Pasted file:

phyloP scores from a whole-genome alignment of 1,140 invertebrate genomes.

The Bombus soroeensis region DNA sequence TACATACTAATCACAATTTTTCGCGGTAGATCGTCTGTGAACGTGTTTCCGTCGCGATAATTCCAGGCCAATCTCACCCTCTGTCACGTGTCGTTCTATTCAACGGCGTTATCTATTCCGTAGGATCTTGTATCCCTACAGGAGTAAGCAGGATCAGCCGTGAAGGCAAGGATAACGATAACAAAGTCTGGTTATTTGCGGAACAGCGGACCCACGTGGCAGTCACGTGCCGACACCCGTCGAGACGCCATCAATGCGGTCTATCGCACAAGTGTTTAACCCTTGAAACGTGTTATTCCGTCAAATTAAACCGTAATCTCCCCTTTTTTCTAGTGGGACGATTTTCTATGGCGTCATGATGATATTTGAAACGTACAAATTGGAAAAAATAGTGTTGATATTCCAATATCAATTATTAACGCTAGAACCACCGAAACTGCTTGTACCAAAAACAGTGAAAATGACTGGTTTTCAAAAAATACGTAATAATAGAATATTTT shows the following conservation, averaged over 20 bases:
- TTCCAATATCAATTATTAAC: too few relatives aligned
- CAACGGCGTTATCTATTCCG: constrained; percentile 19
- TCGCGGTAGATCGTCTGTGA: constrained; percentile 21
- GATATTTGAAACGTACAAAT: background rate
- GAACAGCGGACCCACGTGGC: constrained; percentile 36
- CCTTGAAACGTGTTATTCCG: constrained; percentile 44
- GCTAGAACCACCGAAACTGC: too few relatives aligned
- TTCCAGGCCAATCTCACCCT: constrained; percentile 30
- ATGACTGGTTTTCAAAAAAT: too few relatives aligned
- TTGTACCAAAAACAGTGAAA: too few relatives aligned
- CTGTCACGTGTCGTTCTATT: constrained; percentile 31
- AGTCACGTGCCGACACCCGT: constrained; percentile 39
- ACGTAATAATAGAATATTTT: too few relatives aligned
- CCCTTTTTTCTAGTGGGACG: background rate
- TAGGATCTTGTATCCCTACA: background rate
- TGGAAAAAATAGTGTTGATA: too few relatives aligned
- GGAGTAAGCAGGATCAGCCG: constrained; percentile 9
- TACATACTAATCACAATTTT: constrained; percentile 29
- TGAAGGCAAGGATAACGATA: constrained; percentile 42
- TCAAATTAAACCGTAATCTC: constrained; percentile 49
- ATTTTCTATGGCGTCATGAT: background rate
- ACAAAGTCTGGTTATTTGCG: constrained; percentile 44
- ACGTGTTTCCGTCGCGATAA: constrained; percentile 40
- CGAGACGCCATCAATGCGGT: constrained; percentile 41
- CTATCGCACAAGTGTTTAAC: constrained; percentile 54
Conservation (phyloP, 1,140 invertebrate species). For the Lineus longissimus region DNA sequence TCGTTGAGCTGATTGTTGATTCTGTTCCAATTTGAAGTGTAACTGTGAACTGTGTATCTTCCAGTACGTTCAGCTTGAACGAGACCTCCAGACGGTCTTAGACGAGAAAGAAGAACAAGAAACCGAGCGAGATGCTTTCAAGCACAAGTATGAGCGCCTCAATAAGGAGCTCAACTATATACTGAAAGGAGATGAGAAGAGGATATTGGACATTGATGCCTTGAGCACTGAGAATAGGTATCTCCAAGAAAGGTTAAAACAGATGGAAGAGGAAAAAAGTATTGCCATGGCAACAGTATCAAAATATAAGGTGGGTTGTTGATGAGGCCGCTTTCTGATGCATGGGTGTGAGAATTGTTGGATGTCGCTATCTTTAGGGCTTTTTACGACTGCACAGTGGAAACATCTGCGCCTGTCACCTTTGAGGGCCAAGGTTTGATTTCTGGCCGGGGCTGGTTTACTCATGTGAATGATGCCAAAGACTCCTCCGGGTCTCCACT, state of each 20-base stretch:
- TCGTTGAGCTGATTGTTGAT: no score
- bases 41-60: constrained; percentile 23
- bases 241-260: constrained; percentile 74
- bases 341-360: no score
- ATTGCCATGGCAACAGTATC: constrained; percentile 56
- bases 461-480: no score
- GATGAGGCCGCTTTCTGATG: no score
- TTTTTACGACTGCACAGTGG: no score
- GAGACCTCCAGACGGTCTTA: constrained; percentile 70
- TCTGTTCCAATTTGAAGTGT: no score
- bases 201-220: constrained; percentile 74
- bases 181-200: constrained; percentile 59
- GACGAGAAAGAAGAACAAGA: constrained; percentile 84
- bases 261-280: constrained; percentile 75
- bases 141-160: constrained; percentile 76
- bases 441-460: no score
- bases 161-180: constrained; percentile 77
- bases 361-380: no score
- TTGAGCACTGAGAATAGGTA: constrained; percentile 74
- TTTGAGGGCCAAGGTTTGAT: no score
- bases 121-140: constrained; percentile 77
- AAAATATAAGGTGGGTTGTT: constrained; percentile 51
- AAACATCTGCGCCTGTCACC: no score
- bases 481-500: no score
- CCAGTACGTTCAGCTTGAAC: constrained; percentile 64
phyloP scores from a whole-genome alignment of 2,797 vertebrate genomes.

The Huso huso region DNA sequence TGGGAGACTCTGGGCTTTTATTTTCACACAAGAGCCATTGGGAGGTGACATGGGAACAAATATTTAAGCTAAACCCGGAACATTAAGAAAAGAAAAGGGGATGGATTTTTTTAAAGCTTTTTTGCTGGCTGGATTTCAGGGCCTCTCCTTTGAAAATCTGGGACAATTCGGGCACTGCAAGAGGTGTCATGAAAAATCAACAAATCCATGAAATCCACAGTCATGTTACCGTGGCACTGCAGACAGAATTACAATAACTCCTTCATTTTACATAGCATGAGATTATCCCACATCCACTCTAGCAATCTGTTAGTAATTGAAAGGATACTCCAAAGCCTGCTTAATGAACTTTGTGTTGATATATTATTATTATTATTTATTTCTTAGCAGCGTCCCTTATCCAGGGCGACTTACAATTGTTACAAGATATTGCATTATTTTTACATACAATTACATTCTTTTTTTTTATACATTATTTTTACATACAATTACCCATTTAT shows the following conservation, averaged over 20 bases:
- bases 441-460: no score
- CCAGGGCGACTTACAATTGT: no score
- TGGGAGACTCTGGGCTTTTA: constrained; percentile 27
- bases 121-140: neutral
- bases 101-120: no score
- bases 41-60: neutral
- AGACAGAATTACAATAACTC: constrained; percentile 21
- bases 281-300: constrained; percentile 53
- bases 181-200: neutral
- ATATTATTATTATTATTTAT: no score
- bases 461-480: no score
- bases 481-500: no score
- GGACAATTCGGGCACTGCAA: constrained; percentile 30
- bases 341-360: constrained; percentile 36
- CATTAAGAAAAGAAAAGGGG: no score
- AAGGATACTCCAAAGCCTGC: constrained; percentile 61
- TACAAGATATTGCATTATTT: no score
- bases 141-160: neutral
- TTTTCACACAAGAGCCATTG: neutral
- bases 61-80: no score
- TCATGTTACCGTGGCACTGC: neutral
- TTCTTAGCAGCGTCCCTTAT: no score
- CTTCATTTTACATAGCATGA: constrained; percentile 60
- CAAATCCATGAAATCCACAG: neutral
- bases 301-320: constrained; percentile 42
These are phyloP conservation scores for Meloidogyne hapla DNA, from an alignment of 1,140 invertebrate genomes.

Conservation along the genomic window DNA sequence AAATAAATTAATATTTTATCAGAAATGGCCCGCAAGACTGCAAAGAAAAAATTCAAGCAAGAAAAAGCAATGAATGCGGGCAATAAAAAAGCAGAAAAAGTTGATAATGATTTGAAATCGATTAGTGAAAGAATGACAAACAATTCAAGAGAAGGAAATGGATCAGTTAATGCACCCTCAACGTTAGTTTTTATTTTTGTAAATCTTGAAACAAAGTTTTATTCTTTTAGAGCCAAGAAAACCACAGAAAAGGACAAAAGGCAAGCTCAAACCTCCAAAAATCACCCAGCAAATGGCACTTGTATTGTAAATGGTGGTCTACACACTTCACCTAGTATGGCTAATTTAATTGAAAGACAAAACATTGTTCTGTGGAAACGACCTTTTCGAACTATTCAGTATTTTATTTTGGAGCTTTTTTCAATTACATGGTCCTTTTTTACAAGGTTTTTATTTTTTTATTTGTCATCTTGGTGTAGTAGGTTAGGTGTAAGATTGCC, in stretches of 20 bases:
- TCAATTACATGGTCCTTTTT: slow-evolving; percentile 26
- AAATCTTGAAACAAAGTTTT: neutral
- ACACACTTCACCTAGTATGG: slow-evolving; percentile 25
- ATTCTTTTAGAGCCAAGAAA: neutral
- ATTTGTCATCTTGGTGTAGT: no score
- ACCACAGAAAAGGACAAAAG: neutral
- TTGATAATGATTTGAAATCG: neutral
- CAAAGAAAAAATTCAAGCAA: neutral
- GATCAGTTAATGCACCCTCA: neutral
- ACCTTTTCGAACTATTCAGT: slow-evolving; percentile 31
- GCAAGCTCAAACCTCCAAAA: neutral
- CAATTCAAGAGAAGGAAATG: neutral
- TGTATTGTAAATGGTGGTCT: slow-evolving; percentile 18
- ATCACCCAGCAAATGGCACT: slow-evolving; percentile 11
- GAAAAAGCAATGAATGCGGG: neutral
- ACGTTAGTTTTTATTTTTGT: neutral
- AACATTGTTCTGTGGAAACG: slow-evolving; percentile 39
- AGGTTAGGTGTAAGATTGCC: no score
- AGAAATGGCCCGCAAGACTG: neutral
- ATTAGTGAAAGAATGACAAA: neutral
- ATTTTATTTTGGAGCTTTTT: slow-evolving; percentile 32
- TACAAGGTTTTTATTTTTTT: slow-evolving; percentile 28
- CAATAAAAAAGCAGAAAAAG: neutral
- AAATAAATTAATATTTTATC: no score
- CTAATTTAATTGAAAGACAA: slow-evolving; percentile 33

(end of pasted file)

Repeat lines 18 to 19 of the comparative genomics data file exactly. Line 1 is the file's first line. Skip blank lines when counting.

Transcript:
- TGGAAAAAATAGTGTTGATA: too few relatives aligned
- GGAGTAAGCAGGATCAGCCG: constrained; percentile 9